Jimmy Osmond will be joined by his band on stage to deliver a tribute to his friend and mentor, the late, great Andy Williams.
Moon River & Me will be at Southsea’s Kings Theatre on Thursday, October 20 (tickets on 02392 828282).
The show comes in a special year for Jimmy: 2016 is his 50th anniversary in the music business. He marks it by returning to his roots, with an evening dedicated to Williams.
Award-winning music, nostalgic footage and Jimmy’s own personal memories of Andy are the backbone of the 27-date nationwide tour.
Jimmy, who made his debut at the age of three on the Andy Williams Show, will perform many of the songs that made Williams so popular including Music To Watch Girls By, Happy Heart, Can’t Take My Eyes Off You, Almost There, May Each Day, Days of Wine and Roses and his theme tune, Moon River.
Jimmy is delighted to be bringing the show to the UK: “You go where you have friends and where you feel accepted. What is lovely is that in the UK I am not just the guy who used to be in that band that used to sing such and such…. You let me do lots of crazy things from jungle to kitchen, from panto to my own shows. You go out there, and you feel a lovely connection.”
Just as he always did with Andy Williams.
“It is lovely to be able to remember the great music that made Andy made famous. I just felt that I had always known him. My brothers were already regulars on his show as the featured act. I was three when I started performing in Las Vegas, and I went and sang Red Roses for a Blue Lady. That was 50 years ago!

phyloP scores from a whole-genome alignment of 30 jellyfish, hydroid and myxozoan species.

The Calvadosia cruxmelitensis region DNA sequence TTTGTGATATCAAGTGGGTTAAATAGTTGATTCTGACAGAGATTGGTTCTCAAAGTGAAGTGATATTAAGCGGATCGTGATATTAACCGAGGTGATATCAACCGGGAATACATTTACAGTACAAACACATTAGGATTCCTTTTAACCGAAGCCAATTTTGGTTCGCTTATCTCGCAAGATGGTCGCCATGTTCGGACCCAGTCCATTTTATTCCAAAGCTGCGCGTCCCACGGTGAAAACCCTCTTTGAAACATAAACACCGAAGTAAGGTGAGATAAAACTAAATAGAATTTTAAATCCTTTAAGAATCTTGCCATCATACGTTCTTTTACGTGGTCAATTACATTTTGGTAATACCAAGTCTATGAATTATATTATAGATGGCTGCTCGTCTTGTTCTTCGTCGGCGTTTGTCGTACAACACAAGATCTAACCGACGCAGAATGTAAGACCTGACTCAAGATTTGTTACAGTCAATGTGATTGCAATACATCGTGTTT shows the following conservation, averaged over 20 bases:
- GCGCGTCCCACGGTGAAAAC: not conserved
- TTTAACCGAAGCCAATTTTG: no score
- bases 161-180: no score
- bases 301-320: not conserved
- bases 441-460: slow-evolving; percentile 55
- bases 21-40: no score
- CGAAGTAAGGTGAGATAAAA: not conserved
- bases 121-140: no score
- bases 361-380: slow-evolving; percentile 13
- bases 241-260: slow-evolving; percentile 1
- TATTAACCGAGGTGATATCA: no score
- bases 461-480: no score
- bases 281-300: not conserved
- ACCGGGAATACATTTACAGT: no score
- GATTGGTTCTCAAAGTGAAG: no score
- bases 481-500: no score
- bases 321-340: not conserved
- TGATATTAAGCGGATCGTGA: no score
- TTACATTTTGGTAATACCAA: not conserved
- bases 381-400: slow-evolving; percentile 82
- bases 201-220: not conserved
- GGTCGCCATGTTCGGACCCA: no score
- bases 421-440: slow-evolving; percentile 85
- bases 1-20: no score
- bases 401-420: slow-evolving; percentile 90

“I don’t think I actually remember it. I remember the footage. I think that’s what I remember rather than a specific performance. But I remember being nervous, and my brothers were all working really hard, and I would come out and do my number. I remember my dad licked his hand and fixed my hair. And that’s what I really remember – being mad at my dad for fixing my hair!”
As for Andy Williams, Jimmy remembers being a little scared of him: “My brothers were working so hard to come up with new routines every week to stay on TV because if they didn’t come up with something new, they would not be on the show. They did everything from ice-skating to piano and banjos, and I think that is why they became so good. We were like vaudevillians.
“But we were a little bit intimidated by Andy Williams. He was so classy and so professional. We were pleasers. We really wanted to please him.
“Andy Williams was easy to watch, easy to listen to. And he had such a great voice. He had a style that came from variety. He would do a lot of comedy, and he just had a lot of personality. He just made you feel at ease on stage. Everything he did was classy, but he just made everyone feel comfortable. On stage, he just made everyone feel that they were the star. That was his trick.”
And inevitably Jimmy and his brothers learnt so much: “We just watched everything he did. And he surrounded us with the best, the best choreographers, the best vocal arrangers. We really did learn from the best.
“It was never about being famous. It was about learning our craft that we could carry with us our whole life.”
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